German prosecutors suspect terror in extremist blackout plan

BERLIN (AP) — German federal prosecutors on Tuesday took over an investigation of anti-government extremists who allegedly planned to cause a long nationwide blackout and kidnap the country’s health minister, saying there’s evidence that the group constituted a terror organization.

Four German men were arrested on April 13 over their alleged roles in the plot, which authorities suspect was aimed at producing “conditions similar to civil war” and ultimately bringing down the government and parliamentary democracy.

Federal prosecutors, who in Germany handle terrorism and national security cases, said they were stepping in because there are sufficient indications that the suspects may have founded or been members of a terrorist organization. The men are also suspected of preparing a serious act of violence and violating weapons laws.

Investigators have said that the suspects were associated with the protest movement against coronavirus restrictions and with the Reich Citizens movement, which disputes the legitimacy of the post-World War II German constitution and, by extension, the current government.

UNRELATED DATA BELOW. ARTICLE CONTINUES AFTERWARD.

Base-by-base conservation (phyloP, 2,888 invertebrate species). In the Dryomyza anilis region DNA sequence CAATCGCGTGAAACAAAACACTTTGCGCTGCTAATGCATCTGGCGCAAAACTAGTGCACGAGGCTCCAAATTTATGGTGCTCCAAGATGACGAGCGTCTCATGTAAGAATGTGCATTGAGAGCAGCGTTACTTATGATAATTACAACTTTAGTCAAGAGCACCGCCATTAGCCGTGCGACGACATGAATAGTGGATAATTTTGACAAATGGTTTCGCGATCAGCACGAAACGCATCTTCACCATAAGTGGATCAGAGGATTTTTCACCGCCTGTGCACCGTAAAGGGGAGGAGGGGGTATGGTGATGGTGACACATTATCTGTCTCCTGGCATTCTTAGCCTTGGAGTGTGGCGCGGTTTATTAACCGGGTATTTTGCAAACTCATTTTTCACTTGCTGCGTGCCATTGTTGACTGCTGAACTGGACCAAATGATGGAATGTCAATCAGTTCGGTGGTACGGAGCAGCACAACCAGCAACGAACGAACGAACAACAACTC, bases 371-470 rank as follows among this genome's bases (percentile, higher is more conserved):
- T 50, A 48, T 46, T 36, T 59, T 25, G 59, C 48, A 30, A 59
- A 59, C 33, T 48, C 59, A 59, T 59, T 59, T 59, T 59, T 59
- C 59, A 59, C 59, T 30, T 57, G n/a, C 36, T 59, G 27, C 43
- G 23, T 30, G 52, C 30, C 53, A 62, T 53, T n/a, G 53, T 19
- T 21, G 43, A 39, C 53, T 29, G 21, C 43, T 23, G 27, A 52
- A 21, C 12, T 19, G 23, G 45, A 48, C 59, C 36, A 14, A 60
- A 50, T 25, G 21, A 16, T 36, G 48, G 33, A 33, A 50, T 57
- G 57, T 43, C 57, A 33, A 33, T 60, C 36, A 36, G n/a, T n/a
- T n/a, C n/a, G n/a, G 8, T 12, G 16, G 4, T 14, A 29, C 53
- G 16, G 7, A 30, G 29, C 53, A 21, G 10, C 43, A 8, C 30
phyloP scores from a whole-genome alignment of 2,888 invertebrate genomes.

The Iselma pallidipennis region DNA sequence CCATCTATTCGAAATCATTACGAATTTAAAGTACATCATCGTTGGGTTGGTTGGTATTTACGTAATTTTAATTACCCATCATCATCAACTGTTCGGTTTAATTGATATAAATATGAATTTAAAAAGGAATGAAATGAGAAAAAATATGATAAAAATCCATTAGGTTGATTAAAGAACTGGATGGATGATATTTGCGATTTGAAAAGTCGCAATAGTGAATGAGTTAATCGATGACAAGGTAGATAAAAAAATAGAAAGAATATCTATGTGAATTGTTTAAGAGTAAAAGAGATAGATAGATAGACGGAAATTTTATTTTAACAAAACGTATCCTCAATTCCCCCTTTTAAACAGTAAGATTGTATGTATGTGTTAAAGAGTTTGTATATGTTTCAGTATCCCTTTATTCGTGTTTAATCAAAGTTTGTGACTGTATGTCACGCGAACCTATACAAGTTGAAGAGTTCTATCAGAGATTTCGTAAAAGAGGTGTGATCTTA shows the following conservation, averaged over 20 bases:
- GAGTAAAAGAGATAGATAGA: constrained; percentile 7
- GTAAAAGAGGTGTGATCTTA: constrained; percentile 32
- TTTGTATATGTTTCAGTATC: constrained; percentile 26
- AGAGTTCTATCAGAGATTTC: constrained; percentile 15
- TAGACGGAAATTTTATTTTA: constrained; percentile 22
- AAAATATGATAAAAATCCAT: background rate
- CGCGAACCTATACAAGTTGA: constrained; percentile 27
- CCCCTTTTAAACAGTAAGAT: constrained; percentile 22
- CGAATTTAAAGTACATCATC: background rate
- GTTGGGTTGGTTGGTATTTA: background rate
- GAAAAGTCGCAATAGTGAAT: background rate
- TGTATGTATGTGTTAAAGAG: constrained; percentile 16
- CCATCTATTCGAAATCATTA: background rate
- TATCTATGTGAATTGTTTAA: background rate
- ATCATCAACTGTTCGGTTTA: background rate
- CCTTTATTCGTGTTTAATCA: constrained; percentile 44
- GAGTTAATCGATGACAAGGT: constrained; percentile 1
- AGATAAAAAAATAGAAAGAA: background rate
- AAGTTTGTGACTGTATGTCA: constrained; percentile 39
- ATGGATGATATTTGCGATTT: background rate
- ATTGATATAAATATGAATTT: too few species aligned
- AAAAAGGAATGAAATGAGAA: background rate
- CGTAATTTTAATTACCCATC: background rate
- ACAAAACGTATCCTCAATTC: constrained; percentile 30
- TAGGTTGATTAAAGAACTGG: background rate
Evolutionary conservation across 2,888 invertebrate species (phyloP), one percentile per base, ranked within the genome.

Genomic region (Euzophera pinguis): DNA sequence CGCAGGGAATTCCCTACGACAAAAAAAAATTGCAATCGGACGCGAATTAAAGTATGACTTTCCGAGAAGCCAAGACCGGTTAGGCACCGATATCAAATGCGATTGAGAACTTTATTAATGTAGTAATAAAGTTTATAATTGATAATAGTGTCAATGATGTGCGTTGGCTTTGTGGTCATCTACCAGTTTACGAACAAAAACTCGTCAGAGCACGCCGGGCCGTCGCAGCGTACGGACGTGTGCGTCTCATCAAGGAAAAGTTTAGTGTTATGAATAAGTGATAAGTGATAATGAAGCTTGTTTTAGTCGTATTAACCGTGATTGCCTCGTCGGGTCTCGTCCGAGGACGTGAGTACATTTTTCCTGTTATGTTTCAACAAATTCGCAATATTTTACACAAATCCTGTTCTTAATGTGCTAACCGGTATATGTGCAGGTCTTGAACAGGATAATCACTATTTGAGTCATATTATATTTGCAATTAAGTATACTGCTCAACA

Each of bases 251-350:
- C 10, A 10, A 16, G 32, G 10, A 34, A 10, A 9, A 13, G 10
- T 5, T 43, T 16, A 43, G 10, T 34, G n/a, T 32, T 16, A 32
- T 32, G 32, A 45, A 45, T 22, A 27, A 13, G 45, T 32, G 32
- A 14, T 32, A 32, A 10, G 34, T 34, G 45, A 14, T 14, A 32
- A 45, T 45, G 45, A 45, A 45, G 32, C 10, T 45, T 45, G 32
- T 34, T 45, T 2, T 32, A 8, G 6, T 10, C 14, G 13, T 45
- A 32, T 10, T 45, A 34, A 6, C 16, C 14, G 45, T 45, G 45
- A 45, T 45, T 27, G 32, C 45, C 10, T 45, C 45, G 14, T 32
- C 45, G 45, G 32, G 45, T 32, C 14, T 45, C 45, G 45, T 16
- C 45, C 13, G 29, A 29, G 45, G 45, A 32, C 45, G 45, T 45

Authorities said at the time of the arrests that the group’s declared aim was to destroy electricity supply facilities and cause a long blackout across the country as part of its goal of creating chaos. Police seized 22 firearms, including a Kalashnikov rifle, along with hundreds of rounds of ammunition, thousands of euros in cash, and numerous gold bars and silver coins. They also found forged COVID-19 vaccination and test certificates.

German Interior Minister Nancy Faeser said earlier this month that the investigation pointed to “a serious terrorist threat,” and that the plan to kidnap Health Minister Karl Lauterbach and fantasies about overthrowing democracy constitute “a new quality of threat.”

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